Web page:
Further, for Ms Marushevska, it appears that all 3 reprimands issued by the obstructive Mr Nasirov will be cancelled – “As a result of the visit of Prime Minister Volodymyr Groysman to Odessa, the Control Agency cancelled the freeze on construction of the new Open Customs Area terminal. Also, by the end of the week agreement must be reached regarding all personnel issues that have been blocked by SFS leadership: dismissal unscrupulous officials, agreement on new people and announcement of a competition for key leadership positions.
The Prime Minister also expressed support for the introduction of the new ASYCUDA software.
Positively assessing our reforms at Odessa Customs, the head of government has promised to cancel the reprimands given to me by SFS chief Roman Nasirov. It turns out that you can move quickly to reform, if you choose to.” – Facebook Yulia Marushevska 17th May 2016
Thus, should those reprimand cancellations materialise, those vested interests attempting to remove her from post would appear to have suffered something of a setback.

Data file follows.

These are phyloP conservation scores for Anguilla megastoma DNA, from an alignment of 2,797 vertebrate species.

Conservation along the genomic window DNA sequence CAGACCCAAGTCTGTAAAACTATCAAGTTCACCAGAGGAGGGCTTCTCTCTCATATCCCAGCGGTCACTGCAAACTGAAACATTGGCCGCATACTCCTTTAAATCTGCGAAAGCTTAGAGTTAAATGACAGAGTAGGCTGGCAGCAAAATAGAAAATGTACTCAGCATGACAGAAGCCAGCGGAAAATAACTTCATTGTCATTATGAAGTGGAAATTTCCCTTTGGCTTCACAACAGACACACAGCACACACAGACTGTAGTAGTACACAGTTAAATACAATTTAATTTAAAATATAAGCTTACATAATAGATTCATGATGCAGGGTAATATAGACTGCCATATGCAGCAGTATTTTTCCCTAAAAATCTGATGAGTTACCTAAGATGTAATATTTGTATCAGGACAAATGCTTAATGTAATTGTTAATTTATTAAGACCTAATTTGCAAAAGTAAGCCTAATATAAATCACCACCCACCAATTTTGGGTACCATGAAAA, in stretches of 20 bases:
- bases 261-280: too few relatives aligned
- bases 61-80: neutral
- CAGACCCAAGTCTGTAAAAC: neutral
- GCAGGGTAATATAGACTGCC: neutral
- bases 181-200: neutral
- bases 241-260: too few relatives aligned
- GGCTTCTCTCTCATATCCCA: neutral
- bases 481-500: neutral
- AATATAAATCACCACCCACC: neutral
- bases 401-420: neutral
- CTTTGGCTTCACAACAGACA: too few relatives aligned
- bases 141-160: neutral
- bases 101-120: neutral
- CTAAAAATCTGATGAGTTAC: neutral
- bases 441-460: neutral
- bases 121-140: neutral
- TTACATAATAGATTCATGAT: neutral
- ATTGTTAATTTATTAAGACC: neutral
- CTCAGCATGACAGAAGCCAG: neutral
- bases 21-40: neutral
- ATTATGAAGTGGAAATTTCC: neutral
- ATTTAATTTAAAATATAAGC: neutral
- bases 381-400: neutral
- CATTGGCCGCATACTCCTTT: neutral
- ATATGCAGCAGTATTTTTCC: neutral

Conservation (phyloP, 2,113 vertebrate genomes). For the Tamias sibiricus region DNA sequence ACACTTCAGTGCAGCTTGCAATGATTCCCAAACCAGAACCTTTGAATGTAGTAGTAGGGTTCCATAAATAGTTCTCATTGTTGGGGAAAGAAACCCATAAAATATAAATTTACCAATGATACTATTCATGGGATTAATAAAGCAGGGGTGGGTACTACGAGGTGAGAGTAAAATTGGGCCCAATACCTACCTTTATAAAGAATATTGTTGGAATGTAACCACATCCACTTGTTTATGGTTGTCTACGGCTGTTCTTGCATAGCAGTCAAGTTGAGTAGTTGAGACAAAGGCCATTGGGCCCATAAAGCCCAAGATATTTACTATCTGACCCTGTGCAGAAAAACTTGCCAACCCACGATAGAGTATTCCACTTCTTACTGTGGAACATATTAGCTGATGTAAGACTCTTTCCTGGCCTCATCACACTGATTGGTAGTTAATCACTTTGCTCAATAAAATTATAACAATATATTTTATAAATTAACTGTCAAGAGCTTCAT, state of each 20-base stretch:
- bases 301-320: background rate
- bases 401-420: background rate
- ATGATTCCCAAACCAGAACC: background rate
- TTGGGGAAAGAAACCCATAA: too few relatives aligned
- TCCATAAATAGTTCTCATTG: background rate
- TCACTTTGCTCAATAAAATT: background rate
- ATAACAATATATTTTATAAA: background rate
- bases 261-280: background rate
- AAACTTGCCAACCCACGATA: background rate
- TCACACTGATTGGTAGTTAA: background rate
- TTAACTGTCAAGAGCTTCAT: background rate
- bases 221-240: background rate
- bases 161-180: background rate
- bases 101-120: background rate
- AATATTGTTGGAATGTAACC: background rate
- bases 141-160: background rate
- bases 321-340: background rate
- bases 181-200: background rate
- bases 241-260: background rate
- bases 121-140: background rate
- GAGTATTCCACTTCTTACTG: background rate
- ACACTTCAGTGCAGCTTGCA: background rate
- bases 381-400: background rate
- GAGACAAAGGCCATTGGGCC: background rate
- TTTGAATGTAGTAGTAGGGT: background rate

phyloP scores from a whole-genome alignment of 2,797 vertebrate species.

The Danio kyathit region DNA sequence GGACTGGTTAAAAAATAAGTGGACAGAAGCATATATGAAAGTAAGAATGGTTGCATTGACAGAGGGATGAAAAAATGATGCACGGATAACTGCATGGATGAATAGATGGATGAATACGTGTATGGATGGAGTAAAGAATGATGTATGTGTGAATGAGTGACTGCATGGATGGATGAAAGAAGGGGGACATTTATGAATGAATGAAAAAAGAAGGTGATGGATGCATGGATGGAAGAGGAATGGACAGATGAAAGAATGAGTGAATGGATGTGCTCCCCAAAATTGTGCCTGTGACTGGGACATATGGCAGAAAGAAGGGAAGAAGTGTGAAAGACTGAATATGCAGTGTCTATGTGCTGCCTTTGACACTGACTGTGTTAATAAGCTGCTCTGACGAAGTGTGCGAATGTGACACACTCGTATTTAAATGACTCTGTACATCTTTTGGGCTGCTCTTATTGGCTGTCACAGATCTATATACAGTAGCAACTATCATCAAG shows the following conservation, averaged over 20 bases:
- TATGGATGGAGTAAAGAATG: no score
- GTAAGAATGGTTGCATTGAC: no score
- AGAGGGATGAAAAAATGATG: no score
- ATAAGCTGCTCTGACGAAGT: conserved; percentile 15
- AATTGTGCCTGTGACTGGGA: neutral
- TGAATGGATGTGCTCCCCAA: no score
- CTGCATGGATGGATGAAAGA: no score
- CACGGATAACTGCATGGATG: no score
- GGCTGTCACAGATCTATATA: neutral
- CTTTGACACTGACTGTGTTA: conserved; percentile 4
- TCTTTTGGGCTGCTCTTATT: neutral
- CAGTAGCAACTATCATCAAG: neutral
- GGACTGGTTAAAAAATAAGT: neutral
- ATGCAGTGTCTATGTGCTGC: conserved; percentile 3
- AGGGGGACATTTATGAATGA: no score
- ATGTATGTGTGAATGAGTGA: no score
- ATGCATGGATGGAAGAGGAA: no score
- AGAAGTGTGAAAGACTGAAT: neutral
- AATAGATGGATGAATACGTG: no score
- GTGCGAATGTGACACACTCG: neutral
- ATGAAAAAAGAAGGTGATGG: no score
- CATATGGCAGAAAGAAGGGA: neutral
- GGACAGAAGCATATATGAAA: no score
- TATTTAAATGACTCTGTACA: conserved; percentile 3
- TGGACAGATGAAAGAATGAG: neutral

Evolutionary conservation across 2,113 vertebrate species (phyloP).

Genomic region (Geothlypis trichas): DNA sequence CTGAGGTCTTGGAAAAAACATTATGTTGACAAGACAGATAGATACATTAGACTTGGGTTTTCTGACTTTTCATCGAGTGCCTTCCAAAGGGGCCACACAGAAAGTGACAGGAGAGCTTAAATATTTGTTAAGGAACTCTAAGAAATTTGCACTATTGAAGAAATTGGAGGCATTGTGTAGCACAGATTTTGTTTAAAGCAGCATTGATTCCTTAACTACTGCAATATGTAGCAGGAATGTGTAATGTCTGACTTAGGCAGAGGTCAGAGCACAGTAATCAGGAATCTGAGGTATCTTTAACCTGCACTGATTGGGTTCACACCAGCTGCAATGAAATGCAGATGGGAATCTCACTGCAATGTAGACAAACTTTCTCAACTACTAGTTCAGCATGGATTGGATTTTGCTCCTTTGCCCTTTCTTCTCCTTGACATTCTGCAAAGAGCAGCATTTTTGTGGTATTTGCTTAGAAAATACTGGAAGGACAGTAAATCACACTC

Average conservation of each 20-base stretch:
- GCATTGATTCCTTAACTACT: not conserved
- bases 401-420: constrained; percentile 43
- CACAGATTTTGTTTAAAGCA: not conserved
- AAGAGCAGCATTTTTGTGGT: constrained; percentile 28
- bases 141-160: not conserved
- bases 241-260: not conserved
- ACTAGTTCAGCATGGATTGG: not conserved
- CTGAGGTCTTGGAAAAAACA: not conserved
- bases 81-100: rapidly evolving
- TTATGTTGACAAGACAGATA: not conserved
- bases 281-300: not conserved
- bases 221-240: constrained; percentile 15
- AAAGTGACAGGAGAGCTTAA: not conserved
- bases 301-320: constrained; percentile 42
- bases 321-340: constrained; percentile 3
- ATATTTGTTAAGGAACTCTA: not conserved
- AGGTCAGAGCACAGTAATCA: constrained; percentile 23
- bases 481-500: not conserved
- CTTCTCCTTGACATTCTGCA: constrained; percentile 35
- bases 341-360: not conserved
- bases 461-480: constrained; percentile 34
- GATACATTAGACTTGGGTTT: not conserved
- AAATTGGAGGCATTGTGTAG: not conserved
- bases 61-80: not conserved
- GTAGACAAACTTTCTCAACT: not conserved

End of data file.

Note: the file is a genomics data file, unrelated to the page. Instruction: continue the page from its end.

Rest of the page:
A reader may deduce that whatever dubious money flows Prime Minister Groisman may or may not receive, they seemingly do not come from corrupt customs scams – certainly as far as Odessa is concerned. A reader may also ponder therefore, and possibly draw conclusions, as to why his predecessor failed to take such simple actions and also failed to support Ms Marushevska (and team).
As stated in several recent entries, Prime Minister Groisman may well be stuck with Mr Nasirov as head of the SFS (at least for the next few months) as part of a grubby political deal to insure parliamentary support from unexpected places during some very important recent votes (including his own appointment), but it is also becoming clear that he has also found “pressure points” upon those same unexpectedly supportive parliamentary places sufficient to stay the manufactured departing of Ms Marushevska (and team) and undo their efforts via Mr Nasirov – all of which (hopefully) does not bode particularly well for Mr Nasirov in the long term.
We shall see whether e-customs goes live nationally on 1st August – or not. If it does, it is a significant step in tacking the opportunities that are currently present for corruption within customs and the SFS.